The Three Rs...

Relax reading book reviews!

What a lovely day at the library reading nonfiction book reviews from recent issues of the Wall Street Journal--and even getting paid to do it! If I had all the time in the world to read, I would find these books at my library. Not having that luxury, I recommend reading these book reviews. They piqued my curiosity. A well-written book review informs the reader about the subject of the book. It also critiques the author's writing, research, bias, and conclusions. A really excellent review brews the synopsis and evaluation with some spicy writing to make a quick and potent shot of intellectual salsa.

Buyology: Truth and Lies About Why We Buy, by Mark Lindsrom. WSJ review by Andrew Stark. While "neuromarketing" has an Orwellian aspect, it is intriguing to learn how marketers are using MRI brain scans. Those cutesie-wutesie Mini Cooper cars actually trigger the part of our brains that responds to human faces. That's why you want to call Minis "iddle widdle wuzzums".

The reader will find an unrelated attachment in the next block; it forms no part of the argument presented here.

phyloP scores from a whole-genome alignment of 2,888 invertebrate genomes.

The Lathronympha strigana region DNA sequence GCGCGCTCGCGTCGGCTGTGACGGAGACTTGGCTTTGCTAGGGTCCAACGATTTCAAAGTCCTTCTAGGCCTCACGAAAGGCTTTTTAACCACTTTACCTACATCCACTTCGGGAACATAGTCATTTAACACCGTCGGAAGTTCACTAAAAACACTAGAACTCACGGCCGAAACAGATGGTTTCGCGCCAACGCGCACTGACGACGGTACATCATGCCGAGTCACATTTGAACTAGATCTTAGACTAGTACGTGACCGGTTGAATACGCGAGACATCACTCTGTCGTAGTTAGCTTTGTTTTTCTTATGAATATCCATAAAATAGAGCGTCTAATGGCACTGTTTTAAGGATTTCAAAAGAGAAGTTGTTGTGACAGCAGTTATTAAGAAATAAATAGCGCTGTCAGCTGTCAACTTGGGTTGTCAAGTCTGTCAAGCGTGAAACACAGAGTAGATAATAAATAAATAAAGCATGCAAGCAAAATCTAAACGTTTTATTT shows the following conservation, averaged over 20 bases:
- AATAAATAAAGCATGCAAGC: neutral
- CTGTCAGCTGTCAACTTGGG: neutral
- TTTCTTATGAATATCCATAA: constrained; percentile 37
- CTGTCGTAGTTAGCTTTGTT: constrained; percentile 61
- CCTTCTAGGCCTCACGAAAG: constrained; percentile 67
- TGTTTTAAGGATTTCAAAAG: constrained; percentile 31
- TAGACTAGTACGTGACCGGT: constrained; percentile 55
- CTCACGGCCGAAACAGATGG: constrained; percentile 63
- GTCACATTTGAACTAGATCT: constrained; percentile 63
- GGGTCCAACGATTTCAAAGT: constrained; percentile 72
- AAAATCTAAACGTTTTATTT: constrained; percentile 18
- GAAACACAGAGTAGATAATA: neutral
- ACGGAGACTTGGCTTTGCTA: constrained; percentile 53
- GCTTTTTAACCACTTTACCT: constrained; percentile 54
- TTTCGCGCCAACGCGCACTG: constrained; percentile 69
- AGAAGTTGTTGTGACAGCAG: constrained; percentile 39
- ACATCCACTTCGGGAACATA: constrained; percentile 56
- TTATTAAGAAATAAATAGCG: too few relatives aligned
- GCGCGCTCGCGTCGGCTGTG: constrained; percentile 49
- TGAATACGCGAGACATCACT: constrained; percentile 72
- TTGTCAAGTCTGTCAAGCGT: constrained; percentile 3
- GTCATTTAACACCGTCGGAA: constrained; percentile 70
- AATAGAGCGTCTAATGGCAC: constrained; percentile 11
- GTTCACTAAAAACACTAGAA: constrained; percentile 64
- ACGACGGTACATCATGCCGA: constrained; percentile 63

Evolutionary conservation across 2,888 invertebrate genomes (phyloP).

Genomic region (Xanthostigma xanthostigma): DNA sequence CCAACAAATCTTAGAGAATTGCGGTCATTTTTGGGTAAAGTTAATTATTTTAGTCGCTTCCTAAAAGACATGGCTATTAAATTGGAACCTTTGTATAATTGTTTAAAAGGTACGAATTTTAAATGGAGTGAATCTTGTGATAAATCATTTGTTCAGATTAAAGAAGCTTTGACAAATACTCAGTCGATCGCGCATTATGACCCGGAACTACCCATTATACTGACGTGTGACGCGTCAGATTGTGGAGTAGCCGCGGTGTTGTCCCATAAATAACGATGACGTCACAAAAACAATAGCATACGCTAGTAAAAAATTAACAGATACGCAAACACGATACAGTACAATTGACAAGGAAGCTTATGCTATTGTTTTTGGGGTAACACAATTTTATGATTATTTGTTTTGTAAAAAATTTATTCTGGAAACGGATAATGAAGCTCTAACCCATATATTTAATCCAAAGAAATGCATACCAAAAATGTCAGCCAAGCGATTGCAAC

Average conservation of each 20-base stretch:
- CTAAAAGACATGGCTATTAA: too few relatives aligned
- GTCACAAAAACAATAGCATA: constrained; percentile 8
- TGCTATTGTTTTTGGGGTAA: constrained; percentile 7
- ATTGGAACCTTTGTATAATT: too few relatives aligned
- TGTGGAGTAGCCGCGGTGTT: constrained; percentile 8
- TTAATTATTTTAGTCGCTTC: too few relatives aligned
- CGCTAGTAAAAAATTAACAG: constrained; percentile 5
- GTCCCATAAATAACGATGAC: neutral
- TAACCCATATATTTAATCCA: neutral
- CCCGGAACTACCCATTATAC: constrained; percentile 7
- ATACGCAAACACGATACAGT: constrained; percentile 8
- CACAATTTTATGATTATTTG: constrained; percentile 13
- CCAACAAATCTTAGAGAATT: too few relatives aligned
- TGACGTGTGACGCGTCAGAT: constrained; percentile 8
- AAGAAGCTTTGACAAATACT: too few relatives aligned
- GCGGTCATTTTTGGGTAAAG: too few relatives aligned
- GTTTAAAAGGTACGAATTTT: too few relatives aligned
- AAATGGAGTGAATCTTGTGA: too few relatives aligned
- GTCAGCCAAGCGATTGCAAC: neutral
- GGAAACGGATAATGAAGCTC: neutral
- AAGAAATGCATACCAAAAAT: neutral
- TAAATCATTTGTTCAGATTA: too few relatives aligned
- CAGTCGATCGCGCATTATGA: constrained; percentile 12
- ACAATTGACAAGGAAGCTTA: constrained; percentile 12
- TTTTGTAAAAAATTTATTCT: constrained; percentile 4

Lili Marlene, by Liel Leibovitz and Matthew Miller Norton. WSJ review by Daniel Ford. The review explains briefly how a poet's synthesis of two experiences in WWI impacted troops on both sides during WWII.

Vertigo Years: Europe 1900-1914, by Philipp Blom. WSJ review by Arthur Herman. It's unlikely I could actually read this book, but I love reviewer Herman's phrase, "the economics of panicky elites," and his hints at parallels to the current financial situation.

Righting the Mother Tongue: From Olde English to Email, by David Wolman. WSJ review by Cullen Murphy. Wonderful eccentrics have tried to reform English spelling over the centuries. Now spell-check, email, and text-messaging are changing our orthography habits for good or evil.

© 2008 Nancy L. Ruder

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